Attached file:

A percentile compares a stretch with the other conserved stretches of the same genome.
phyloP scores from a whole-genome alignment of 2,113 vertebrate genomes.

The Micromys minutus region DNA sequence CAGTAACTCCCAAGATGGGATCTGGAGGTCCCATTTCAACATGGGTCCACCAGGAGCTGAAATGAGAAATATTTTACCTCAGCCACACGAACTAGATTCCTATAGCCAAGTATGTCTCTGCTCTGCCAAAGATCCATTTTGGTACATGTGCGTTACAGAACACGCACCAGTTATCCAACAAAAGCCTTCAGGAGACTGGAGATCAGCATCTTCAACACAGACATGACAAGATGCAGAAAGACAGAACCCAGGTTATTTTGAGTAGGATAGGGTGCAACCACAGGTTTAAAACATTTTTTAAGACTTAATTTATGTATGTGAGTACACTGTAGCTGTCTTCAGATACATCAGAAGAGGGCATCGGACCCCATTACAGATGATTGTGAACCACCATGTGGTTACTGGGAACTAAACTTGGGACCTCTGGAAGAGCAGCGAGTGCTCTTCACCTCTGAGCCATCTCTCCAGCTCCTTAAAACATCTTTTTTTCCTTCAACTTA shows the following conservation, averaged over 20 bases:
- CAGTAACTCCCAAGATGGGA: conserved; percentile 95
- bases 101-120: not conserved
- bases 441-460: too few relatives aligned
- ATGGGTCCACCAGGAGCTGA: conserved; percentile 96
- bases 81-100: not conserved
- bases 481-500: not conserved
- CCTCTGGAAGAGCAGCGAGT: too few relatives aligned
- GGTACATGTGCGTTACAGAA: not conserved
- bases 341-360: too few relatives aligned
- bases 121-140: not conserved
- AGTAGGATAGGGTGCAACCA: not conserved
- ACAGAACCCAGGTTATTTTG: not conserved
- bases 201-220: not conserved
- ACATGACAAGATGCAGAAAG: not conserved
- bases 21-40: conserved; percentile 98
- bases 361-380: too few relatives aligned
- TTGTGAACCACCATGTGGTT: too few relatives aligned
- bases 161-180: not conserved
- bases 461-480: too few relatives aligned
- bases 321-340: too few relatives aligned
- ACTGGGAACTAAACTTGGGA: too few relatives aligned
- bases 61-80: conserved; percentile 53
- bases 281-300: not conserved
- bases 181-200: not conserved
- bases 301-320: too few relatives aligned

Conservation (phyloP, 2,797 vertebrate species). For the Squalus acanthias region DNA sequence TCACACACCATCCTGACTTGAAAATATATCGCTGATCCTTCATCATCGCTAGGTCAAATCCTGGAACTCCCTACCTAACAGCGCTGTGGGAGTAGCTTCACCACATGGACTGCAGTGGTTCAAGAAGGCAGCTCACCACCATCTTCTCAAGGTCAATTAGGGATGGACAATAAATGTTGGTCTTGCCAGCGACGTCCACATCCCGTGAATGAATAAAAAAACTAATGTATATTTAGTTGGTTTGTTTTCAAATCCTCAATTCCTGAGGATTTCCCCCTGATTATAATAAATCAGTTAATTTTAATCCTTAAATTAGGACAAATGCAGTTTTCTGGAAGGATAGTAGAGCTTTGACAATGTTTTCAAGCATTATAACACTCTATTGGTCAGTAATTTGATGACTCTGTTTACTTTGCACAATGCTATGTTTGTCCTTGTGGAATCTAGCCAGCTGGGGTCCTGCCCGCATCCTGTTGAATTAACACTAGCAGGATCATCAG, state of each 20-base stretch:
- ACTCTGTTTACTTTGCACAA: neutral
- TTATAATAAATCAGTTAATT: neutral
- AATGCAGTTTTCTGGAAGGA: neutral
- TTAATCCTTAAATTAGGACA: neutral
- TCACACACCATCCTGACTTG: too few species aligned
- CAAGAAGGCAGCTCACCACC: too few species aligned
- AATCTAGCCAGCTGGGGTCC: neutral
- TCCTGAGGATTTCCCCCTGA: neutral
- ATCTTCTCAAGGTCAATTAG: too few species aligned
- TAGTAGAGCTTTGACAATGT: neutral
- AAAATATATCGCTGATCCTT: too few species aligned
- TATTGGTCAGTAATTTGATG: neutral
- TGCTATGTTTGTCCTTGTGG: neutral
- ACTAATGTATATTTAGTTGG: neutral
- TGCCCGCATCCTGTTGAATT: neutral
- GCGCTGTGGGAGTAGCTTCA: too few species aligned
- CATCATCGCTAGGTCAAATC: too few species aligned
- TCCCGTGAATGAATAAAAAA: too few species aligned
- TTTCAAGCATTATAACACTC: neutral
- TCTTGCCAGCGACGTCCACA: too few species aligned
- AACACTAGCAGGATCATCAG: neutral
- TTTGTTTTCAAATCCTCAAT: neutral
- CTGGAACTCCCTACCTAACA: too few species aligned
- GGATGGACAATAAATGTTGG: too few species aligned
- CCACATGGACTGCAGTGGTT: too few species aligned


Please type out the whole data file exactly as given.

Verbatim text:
A percentile compares a stretch with the other conserved stretches of the same genome.
phyloP scores from a whole-genome alignment of 2,113 vertebrate genomes.

The Micromys minutus region DNA sequence CAGTAACTCCCAAGATGGGATCTGGAGGTCCCATTTCAACATGGGTCCACCAGGAGCTGAAATGAGAAATATTTTACCTCAGCCACACGAACTAGATTCCTATAGCCAAGTATGTCTCTGCTCTGCCAAAGATCCATTTTGGTACATGTGCGTTACAGAACACGCACCAGTTATCCAACAAAAGCCTTCAGGAGACTGGAGATCAGCATCTTCAACACAGACATGACAAGATGCAGAAAGACAGAACCCAGGTTATTTTGAGTAGGATAGGGTGCAACCACAGGTTTAAAACATTTTTTAAGACTTAATTTATGTATGTGAGTACACTGTAGCTGTCTTCAGATACATCAGAAGAGGGCATCGGACCCCATTACAGATGATTGTGAACCACCATGTGGTTACTGGGAACTAAACTTGGGACCTCTGGAAGAGCAGCGAGTGCTCTTCACCTCTGAGCCATCTCTCCAGCTCCTTAAAACATCTTTTTTTCCTTCAACTTA shows the following conservation, averaged over 20 bases:
- CAGTAACTCCCAAGATGGGA: conserved; percentile 95
- bases 101-120: not conserved
- bases 441-460: too few relatives aligned
- ATGGGTCCACCAGGAGCTGA: conserved; percentile 96
- bases 81-100: not conserved
- bases 481-500: not conserved
- CCTCTGGAAGAGCAGCGAGT: too few relatives aligned
- GGTACATGTGCGTTACAGAA: not conserved
- bases 341-360: too few relatives aligned
- bases 121-140: not conserved
- AGTAGGATAGGGTGCAACCA: not conserved
- ACAGAACCCAGGTTATTTTG: not conserved
- bases 201-220: not conserved
- ACATGACAAGATGCAGAAAG: not conserved
- bases 21-40: conserved; percentile 98
- bases 361-380: too few relatives aligned
- TTGTGAACCACCATGTGGTT: too few relatives aligned
- bases 161-180: not conserved
- bases 461-480: too few relatives aligned
- bases 321-340: too few relatives aligned
- ACTGGGAACTAAACTTGGGA: too few relatives aligned
- bases 61-80: conserved; percentile 53
- bases 281-300: not conserved
- bases 181-200: not conserved
- bases 301-320: too few relatives aligned

Conservation (phyloP, 2,797 vertebrate species). For the Squalus acanthias region DNA sequence TCACACACCATCCTGACTTGAAAATATATCGCTGATCCTTCATCATCGCTAGGTCAAATCCTGGAACTCCCTACCTAACAGCGCTGTGGGAGTAGCTTCACCACATGGACTGCAGTGGTTCAAGAAGGCAGCTCACCACCATCTTCTCAAGGTCAATTAGGGATGGACAATAAATGTTGGTCTTGCCAGCGACGTCCACATCCCGTGAATGAATAAAAAAACTAATGTATATTTAGTTGGTTTGTTTTCAAATCCTCAATTCCTGAGGATTTCCCCCTGATTATAATAAATCAGTTAATTTTAATCCTTAAATTAGGACAAATGCAGTTTTCTGGAAGGATAGTAGAGCTTTGACAATGTTTTCAAGCATTATAACACTCTATTGGTCAGTAATTTGATGACTCTGTTTACTTTGCACAATGCTATGTTTGTCCTTGTGGAATCTAGCCAGCTGGGGTCCTGCCCGCATCCTGTTGAATTAACACTAGCAGGATCATCAG, state of each 20-base stretch:
- ACTCTGTTTACTTTGCACAA: neutral
- TTATAATAAATCAGTTAATT: neutral
- AATGCAGTTTTCTGGAAGGA: neutral
- TTAATCCTTAAATTAGGACA: neutral
- TCACACACCATCCTGACTTG: too few species aligned
- CAAGAAGGCAGCTCACCACC: too few species aligned
- AATCTAGCCAGCTGGGGTCC: neutral
- TCCTGAGGATTTCCCCCTGA: neutral
- ATCTTCTCAAGGTCAATTAG: too few species aligned
- TAGTAGAGCTTTGACAATGT: neutral
- AAAATATATCGCTGATCCTT: too few species aligned
- TATTGGTCAGTAATTTGATG: neutral
- TGCTATGTTTGTCCTTGTGG: neutral
- ACTAATGTATATTTAGTTGG: neutral
- TGCCCGCATCCTGTTGAATT: neutral
- GCGCTGTGGGAGTAGCTTCA: too few species aligned
- CATCATCGCTAGGTCAAATC: too few species aligned
- TCCCGTGAATGAATAAAAAA: too few species aligned
- TTTCAAGCATTATAACACTC: neutral
- TCTTGCCAGCGACGTCCACA: too few species aligned
- AACACTAGCAGGATCATCAG: neutral
- TTTGTTTTCAAATCCTCAAT: neutral
- CTGGAACTCCCTACCTAACA: too few species aligned
- GGATGGACAATAAATGTTGG: too few species aligned
- CCACATGGACTGCAGTGGTT: too few species aligned